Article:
Active Isolated Stretching (AIS) is a systematic method of muscle lengthening and fascial release that redefines what it means to “stretch.”  AIS is a type of facilitated stretching that employs active movement on the part of the recipient to balance the pull of soft tissue across a specific joint, providing both functional and physiological restoration to both the superficial and deep fascial planes.

Over the past few decades many experts have suggested that stretches should be held for 60 seconds.  For years, this prolonged static stretching technique was the gold standard; however, prolonged static stretching actually decreases the blood flow within tissue and creates localized ischemia and lactic acid buildup.  Similar to the consequences of trauma and overuse syndromes, this type of stretching actually works against the physiological laws that dictate how the body functions by potentially causing irritation and injury to local muscular, tendinous, lymphatic, and neural tissues.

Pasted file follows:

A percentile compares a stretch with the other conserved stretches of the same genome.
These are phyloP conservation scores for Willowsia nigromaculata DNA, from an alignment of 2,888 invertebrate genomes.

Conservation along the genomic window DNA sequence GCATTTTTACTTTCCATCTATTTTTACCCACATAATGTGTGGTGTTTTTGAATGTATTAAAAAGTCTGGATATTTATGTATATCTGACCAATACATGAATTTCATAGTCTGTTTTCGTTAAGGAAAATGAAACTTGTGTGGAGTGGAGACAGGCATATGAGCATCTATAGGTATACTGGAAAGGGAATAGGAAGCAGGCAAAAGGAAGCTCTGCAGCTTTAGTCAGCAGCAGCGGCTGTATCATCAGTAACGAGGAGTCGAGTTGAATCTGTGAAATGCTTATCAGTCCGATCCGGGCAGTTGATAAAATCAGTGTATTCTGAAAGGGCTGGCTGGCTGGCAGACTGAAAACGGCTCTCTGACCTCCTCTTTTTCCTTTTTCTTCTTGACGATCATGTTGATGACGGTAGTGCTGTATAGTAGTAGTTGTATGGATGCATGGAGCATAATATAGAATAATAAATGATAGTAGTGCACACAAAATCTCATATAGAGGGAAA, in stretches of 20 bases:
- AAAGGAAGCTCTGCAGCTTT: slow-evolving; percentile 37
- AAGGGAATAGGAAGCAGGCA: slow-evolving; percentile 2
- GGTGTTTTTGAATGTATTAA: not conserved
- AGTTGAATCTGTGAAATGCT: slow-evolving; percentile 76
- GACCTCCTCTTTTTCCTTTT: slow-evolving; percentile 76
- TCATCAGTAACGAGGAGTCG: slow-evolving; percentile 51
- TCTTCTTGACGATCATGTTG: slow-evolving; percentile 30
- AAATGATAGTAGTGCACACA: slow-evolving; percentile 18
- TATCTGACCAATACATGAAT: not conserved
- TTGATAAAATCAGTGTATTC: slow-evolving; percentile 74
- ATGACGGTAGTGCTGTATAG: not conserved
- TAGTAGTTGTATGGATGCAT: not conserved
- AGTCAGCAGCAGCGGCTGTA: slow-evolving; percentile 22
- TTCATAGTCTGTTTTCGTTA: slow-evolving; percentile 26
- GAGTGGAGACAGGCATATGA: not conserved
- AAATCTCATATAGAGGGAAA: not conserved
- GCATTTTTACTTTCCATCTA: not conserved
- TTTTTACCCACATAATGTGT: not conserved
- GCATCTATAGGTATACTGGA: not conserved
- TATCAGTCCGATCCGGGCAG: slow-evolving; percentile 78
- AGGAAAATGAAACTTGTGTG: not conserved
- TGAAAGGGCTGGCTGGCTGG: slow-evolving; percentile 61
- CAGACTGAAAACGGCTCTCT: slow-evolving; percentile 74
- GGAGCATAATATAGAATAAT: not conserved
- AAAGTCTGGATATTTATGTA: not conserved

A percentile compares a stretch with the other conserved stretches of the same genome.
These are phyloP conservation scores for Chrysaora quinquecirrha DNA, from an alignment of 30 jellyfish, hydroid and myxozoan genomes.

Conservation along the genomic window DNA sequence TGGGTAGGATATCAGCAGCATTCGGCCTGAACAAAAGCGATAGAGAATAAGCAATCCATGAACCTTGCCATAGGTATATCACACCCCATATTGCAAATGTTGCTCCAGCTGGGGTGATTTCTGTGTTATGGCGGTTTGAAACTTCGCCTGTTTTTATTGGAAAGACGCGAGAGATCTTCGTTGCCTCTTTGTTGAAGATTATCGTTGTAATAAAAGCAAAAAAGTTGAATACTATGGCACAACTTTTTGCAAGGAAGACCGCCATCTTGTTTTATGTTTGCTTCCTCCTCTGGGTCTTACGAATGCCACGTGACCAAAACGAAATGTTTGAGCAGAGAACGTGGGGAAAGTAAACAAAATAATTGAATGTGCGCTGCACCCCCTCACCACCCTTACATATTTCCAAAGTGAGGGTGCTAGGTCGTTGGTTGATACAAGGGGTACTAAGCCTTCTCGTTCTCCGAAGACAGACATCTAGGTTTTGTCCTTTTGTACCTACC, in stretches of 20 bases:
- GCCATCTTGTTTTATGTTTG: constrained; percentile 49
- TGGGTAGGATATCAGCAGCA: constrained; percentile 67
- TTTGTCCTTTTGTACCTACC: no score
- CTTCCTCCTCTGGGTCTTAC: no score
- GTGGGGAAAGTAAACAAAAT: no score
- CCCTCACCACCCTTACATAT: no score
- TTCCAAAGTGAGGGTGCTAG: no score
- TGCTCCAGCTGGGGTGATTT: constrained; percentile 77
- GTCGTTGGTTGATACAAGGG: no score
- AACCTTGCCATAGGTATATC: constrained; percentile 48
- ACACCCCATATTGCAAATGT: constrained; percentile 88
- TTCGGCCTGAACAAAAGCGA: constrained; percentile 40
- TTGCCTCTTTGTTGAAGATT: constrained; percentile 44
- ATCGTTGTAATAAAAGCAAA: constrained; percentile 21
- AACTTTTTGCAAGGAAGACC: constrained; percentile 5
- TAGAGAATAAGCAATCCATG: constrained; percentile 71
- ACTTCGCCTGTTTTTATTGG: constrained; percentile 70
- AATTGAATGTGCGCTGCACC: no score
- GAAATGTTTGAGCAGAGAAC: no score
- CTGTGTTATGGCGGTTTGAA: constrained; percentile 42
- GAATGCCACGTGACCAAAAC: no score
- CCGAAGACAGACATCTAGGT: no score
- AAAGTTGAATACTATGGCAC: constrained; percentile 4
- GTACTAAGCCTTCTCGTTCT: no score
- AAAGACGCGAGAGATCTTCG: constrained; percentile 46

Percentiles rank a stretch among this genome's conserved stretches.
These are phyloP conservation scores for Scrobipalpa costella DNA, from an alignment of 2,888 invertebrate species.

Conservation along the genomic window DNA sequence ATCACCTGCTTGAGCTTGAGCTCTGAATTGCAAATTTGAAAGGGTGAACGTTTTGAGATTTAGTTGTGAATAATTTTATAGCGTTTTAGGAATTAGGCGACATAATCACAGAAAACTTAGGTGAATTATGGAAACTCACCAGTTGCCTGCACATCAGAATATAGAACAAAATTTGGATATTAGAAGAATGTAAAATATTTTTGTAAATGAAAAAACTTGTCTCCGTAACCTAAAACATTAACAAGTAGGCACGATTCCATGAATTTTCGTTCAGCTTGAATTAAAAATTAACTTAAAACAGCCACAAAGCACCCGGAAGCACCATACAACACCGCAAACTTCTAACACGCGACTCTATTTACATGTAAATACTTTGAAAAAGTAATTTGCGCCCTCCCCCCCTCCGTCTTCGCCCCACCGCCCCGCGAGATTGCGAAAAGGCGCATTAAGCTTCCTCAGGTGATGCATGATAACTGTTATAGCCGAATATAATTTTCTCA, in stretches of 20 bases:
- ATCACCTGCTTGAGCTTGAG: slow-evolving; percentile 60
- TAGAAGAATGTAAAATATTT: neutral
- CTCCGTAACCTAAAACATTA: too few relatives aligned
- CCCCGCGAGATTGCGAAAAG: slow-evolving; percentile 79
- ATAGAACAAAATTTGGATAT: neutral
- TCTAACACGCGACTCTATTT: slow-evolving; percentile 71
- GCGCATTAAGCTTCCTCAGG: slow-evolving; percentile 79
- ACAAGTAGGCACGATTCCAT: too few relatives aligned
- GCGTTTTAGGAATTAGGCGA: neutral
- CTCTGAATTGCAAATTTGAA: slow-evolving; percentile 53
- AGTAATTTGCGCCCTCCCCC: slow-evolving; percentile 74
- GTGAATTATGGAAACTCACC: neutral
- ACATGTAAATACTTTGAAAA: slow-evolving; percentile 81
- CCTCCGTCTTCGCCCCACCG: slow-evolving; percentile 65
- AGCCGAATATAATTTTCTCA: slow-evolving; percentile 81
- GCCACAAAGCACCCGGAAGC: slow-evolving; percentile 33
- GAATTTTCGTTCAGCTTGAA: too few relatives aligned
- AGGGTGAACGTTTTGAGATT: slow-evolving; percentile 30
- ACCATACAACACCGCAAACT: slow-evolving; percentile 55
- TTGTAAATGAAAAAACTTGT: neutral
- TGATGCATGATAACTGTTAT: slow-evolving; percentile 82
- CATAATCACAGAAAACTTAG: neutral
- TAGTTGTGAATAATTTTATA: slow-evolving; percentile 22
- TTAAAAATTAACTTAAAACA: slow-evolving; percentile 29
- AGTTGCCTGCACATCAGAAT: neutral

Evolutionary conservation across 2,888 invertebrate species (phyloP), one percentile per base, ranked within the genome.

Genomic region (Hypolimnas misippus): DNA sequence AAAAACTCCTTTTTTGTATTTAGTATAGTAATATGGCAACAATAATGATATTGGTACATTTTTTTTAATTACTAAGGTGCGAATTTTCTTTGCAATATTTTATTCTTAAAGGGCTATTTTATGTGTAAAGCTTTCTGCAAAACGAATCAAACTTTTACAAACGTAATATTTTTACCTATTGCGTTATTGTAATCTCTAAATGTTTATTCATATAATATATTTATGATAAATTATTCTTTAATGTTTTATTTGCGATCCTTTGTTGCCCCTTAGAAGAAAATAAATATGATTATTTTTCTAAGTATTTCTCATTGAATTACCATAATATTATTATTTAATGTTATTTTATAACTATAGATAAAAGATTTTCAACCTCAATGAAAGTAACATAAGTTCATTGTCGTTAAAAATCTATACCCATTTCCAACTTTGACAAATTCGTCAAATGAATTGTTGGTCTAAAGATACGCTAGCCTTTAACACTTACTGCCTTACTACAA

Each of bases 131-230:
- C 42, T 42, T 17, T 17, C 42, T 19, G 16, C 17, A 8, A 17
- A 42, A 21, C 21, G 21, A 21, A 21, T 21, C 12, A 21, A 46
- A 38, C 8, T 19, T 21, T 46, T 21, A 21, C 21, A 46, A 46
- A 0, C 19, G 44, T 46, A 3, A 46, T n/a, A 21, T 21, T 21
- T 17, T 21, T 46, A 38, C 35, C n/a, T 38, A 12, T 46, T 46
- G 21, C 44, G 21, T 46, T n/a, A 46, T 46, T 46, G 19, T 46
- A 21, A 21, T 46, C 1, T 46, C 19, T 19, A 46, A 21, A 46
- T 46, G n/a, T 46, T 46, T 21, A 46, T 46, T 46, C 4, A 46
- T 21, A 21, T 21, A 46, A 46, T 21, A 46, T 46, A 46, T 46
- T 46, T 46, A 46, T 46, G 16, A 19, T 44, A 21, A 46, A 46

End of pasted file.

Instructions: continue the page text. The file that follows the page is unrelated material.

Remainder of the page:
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Roger McNear: